TMT opponents call on university’s Board of Regents to stop project

TMT opponents call on university’s Board of Regents to stop project
Scores gathered at the UH Board of Regents meeting Friday to ensure their opinions on TMT were heard. (Image: Hawaii News Now)

HONOLULU, Hawaii (HawaiiNewsNow) - Tensions were high at a University of Hawaii Board of Regents meeting Friday, where scores turned out to testify against the Thirty Meter Telescope project.

TMT wasn’t on the agenda at the meeting, which lasted more than five hours, but regents did create a “permitted interaction group” to discuss the university’s management of Mauna Kea.

U.H. professor Kaleikoa Kaʻeo demands U.H. President David Lassner resign and says the U.H. Board of Regents is to blame for the arrest of the kupuna at Mauna Kea. #HNN #HINEWS #Maunakea #TMT

Posted by Mahealani Richardson on Friday, August 2, 2019

Much of the testimony at the meeting, though, centered instead on the $1.4 billion Thirty Meter Telescope. In written testimony, some TMT supporters said the project was important for the university to pursue.

Opponents called on the board to get involved and stop the project.

“You should only be meeting to stop the TMT, not matters of governance under what authority,” said UH professor Cynthia Franklin. “How can you do anything at this point other than apologize to the people that you subjected to state violence?”

UH Professor Kaleikoa Kaeo, meanwhile, testified that University of Hawaii President David Lassner should resign over the arrests of 38 people, mostly kupuna, at the TMT protest on the base of Mauna Kea.

“Yes, I hope David Lassner resigns,” Kaeo told the board. “In fact, I challenge Mr. Lassner to a public debate on whether or not this institution is a system of racism."

Lassner told Hawaii News Now earlier this week that he has no plans to resign.

He also said the conflict on Mauna Kea is the greatest challenge he’s faced as UH president.

“I know there are a lot of people, friends disappointed in me from their perspective. They wish I had gone another way," Lassner said. “I also have many friends and community members who are incredibly supportive" of the project.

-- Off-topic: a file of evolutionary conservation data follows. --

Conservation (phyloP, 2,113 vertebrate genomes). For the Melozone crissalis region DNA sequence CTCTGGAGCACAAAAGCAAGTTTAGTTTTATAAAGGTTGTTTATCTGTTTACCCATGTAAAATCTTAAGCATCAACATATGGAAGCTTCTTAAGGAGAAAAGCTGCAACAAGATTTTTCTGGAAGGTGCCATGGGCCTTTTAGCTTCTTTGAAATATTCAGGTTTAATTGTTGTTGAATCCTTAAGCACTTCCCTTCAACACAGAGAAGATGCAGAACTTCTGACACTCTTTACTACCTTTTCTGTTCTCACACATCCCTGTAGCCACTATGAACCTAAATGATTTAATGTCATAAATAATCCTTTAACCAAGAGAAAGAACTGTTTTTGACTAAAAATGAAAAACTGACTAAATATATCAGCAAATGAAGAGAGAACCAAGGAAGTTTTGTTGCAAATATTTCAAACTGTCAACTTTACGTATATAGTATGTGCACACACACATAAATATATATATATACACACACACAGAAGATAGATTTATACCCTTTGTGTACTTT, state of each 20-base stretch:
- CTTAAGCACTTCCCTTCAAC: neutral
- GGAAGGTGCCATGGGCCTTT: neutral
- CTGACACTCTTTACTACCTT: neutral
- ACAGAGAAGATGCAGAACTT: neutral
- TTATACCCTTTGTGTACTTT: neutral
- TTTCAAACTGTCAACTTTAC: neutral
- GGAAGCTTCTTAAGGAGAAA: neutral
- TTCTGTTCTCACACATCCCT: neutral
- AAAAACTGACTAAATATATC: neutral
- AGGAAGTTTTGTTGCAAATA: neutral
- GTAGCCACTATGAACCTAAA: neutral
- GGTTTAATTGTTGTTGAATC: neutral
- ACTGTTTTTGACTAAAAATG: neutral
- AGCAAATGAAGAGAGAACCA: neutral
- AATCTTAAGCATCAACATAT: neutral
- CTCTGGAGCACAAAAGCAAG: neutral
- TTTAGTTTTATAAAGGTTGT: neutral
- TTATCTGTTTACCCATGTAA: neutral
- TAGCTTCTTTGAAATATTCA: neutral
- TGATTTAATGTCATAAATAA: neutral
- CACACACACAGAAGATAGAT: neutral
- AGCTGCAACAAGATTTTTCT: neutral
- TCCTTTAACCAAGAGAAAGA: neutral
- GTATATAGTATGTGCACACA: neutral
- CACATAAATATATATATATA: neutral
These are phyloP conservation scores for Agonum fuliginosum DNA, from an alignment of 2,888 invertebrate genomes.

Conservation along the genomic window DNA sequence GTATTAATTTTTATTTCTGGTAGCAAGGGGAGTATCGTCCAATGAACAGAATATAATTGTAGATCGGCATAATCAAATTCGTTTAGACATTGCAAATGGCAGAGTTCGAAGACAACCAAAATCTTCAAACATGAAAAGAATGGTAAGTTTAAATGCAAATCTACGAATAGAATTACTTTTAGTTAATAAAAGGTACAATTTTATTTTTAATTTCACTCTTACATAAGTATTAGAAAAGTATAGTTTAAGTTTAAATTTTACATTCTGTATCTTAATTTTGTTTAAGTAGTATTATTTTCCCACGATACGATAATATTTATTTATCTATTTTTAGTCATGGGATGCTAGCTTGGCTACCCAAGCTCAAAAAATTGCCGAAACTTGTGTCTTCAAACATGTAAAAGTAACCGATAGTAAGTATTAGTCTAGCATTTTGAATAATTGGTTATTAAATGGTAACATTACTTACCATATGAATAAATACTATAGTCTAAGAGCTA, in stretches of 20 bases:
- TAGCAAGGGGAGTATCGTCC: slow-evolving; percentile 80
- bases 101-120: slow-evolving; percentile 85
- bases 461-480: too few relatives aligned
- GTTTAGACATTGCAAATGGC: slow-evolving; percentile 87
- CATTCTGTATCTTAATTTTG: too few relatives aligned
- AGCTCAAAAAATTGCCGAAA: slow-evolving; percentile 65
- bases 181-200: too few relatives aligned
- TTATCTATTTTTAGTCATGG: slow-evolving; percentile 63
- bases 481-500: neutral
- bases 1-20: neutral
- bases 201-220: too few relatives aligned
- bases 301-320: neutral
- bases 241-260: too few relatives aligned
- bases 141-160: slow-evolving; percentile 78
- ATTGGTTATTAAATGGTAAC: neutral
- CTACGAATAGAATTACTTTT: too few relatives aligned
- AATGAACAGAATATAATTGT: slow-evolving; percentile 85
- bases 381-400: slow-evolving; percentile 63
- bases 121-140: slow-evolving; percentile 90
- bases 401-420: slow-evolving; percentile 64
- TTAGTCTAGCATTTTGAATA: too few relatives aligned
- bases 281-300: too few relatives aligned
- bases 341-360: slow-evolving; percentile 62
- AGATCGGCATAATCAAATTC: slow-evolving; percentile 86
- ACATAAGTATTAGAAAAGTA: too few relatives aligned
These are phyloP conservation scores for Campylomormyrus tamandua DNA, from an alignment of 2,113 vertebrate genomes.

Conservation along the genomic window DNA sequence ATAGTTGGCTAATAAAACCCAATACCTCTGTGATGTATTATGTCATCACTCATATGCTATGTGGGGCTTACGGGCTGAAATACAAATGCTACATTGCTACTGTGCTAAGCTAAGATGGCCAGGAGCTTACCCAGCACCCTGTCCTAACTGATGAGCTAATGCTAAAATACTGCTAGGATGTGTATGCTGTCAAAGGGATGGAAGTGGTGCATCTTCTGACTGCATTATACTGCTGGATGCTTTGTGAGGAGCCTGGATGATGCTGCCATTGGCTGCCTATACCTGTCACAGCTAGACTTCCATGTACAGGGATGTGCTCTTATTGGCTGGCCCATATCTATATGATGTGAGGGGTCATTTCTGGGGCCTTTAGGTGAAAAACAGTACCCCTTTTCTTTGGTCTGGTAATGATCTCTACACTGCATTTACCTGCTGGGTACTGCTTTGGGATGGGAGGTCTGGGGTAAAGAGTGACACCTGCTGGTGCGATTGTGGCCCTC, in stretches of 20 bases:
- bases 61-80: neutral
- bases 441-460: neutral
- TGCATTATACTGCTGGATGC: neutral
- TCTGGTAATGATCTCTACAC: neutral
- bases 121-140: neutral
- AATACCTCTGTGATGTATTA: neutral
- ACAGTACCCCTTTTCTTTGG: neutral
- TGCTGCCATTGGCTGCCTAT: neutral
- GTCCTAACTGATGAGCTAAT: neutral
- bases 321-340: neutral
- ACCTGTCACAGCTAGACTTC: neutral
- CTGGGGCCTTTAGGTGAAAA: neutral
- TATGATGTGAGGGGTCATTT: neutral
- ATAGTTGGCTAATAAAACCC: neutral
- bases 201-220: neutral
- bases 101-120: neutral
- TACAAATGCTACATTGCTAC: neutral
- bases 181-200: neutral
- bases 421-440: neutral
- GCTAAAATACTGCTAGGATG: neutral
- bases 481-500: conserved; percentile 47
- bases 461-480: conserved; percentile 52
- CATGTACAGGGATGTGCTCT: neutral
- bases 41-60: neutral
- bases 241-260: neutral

The meeting comes on the 19th day of a large protest at Mauna Kea, aimed at stopping TMT construction vehicles from ascending the only access road to the summit.

The protest has swelled to more than 1,000 people some days, and has included a number of University of Hawaii professors, students and researchers.

As the University of Hawaii prepares to return to class for the fall semester, professors are offering distance learning to students who want to be on Mauna Kea when school starts in three weeks.

A list of available courses started circulating Thursday with more than 100 faculty with diverse subjects including Hawaiian, English, economics, ethnic studies, pharmacology, American pop music and African American literature.

“This is an opportunity of a lifetime to learn directly on the Mauna, gain experience that you can’t otherwise gain through being on the land, working with the community who’s come together to support each other,” said UH Ethnic Studies Professor Daviana McGregor.

UH Professor Noelani Goodyear-Kaopua was one of the protesters who tied themselves to a cattle guard at Mauna Kea for nearly 12 hours. She’s offering distance learning and says about a dozen students have responded so far to her call on social media.

“You must go and visit the kupuna to see what your students are doing there. They are locking themselves to the cattle guard. They are standing as kakoo to the kupuna who were arrested,” she said.

A spokesman says it’s not unusual to offer long-distance learning and it’s not known how many students will sign up. UH says credited courses will receive credit.

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